And when we say caves, we mean serious caves. Though the size of the above-ground part of Mammoth Cave National Park isn’t anything to write home about (80 square miles just doesn’t say much when compared to the other behemoth national parks in the country), the underground area certainly is something to write home about.
In fact, it has not been determined exactly how big the cave systems are that reside within Mammoth Cave National Park. All we’ve been able to determine is that it is a lot — so much, in fact, that it is the longest known cave system in the entire world.
It’s been measured to be at least 365 miles long, but it is to be determined how much longer the system winds than that.
However, note that not all 365 miles of known cave system is available for visitors to enjoy. In fact, it is a smaller portion of 10 miles that are safe and ready for park travelers to enjoy via tour. The tours range in length and level of difficulty — from the easiest one lasting just over an hour to the most difficult 6+-hour long Wild Cave tour where you’ll be spending lots of time crawling on your belly.
So be sure to read up on the options before you embark on something that will be over your head (pun intended)
4. Great Smoky Mountains National Park | North Carolina & Tennessee
What do you think is the most visited national park in the United States? Many people think Yellowstone or Zion, but the answer is actually Great Smoky Mountains National Park.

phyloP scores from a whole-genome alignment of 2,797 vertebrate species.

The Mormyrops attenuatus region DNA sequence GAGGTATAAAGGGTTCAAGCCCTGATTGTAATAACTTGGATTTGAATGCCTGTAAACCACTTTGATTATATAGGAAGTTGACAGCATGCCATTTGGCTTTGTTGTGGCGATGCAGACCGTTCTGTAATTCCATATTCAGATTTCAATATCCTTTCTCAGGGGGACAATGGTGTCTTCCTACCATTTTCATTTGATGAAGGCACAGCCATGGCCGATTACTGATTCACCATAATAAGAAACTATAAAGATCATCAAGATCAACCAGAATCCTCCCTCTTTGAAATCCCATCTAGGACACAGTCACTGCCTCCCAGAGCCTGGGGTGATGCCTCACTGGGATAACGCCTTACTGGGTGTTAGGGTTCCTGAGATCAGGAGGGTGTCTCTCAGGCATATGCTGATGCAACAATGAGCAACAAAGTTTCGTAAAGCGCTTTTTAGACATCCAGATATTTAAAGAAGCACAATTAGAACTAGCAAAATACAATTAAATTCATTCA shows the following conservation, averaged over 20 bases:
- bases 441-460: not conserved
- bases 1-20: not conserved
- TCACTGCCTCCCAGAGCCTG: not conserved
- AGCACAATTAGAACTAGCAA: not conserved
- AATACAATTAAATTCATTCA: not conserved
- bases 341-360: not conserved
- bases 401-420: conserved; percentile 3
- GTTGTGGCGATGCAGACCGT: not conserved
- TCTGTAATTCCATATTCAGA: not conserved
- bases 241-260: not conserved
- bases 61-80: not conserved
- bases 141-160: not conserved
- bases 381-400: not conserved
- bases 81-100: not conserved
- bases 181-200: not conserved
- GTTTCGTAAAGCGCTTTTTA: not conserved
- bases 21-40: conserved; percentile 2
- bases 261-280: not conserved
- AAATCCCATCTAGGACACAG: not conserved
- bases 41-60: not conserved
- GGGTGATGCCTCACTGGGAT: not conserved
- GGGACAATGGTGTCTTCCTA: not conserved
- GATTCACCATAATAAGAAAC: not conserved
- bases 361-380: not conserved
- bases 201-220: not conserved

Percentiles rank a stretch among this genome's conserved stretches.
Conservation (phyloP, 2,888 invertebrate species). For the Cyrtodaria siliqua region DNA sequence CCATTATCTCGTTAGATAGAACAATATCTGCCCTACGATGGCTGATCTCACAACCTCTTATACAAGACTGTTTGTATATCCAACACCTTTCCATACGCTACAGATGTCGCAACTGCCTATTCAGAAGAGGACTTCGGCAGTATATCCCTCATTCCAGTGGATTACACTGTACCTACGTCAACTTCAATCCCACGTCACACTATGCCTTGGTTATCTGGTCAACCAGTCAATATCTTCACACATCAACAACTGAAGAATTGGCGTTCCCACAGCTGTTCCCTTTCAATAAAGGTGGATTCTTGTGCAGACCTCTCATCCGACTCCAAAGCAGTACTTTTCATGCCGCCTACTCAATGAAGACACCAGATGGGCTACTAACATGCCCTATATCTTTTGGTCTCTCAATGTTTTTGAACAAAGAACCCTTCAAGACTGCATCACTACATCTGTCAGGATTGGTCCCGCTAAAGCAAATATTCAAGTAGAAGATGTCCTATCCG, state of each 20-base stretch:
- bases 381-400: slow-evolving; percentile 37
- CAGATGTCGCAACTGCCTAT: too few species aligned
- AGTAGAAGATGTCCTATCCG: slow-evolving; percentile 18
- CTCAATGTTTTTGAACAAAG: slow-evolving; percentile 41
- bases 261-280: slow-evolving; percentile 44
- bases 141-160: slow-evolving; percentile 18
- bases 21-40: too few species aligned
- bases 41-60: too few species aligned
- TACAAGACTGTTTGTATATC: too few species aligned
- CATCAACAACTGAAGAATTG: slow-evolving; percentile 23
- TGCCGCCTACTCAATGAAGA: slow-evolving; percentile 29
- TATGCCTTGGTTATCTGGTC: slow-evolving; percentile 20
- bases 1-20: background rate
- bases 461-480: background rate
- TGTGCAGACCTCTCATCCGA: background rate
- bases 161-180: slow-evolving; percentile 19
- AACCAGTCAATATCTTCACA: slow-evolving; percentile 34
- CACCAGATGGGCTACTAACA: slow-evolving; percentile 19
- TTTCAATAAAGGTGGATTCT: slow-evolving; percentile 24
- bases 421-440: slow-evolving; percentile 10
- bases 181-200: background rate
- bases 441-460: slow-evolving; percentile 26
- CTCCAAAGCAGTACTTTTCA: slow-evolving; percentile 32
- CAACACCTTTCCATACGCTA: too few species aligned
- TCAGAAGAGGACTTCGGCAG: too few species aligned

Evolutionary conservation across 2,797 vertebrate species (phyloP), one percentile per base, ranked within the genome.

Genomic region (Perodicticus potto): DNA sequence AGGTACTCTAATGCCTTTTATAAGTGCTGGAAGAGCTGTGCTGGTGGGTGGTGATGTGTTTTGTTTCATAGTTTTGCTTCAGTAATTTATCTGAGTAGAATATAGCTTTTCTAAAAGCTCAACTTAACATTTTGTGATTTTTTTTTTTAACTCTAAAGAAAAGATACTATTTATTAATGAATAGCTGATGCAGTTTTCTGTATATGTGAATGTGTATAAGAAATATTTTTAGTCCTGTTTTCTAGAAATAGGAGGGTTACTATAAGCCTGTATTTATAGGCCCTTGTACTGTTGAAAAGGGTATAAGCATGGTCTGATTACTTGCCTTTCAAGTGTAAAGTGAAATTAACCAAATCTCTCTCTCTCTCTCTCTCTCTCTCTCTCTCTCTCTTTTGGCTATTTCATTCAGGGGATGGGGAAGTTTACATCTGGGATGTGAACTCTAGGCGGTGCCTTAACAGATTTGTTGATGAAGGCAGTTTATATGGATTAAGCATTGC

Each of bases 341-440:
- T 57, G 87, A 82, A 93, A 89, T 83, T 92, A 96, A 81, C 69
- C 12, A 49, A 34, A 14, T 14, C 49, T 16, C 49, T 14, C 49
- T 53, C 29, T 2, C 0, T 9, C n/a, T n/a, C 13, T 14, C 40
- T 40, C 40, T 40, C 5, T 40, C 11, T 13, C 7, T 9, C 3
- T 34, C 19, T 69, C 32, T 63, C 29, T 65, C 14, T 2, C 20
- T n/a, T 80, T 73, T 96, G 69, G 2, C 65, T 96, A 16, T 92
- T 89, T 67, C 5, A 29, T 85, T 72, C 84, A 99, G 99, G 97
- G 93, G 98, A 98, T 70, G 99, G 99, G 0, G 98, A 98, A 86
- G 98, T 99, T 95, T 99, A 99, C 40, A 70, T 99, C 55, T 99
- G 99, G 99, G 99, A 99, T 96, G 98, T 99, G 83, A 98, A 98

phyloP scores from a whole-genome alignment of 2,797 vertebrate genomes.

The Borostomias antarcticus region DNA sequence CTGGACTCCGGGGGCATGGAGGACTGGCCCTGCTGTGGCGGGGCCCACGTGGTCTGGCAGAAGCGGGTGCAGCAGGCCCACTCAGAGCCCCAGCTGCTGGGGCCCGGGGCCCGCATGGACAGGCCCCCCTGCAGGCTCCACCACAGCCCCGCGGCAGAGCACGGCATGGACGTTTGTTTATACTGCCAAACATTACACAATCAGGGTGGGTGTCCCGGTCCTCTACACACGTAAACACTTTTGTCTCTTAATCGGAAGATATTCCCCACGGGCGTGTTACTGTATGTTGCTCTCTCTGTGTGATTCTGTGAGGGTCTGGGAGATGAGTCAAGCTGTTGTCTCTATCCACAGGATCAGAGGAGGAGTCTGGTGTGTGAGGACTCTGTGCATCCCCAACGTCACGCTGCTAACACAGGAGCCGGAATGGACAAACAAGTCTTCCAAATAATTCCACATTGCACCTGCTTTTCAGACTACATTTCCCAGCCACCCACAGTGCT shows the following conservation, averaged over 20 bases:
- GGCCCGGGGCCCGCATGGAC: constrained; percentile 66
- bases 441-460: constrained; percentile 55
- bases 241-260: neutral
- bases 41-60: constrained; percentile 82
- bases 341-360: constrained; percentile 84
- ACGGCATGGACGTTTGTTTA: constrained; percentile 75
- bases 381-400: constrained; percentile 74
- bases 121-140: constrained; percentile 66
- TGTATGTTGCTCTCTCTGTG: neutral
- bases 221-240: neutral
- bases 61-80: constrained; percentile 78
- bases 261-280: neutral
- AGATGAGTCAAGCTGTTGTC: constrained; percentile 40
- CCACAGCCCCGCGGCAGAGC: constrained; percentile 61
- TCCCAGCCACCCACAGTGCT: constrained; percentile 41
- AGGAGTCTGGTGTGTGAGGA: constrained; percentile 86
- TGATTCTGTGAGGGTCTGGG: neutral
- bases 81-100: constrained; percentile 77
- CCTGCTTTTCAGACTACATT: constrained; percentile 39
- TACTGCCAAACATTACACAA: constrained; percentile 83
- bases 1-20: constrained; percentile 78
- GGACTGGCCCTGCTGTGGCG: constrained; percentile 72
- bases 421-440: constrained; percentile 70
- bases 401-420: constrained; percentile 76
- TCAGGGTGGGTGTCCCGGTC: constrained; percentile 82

With over 11 million annual visitors, this park definitely has a lot to offer. You can either see the beauty of the park from a highway that takes you through some mind-blowing mountainous views, or you can opt to adventure into some of the 800+ miles of hiking trails.
Since this park boasts nearly twice as many visitors as any other national park, you can expect some crowds when you visit. And if crowds aren’t your thing, then you’ll want to choose to go on the hiking trails. Here you’ll run into far fewer people and get the chance to experience the park in a more interactive way.
Proudly designated an international biosphere reserve, Great Smoky Mountains National Park is home to over 100 species of native trees and some of the oldest mountains on the planet.
Cades Cove is a one-way loop that you won’t want to miss. Here, Cherokee indians and European settlers roamed. The whole park is teeming with history, as well as epic views and wildlife, namely bears, so be sure to be careful!
5. Everglades National Park | Florida
The biodiversity of this park will wow you straight out of the gate. Most of the park is only able to be seen via boat, as it is a whopping 1.5 million acres of Florida wetland.
But trust us, that boat trip is more than worth it.
As the largest subtropical wilderness in the entire United States, Everglades National Park will not disappoint. Be sure to check out Shark Valley for some of the best animal viewing in all of the Everglades. You can expect to see sea turtles, alligators, and birds galore. Keep your fingers crossed enough and you just may be lucky enough to see a manatee!
In order to preserve the precious ecosystem of the Everglades, the park has been designated a UNESCO World Heritage site as well as a Biosphere Reserve.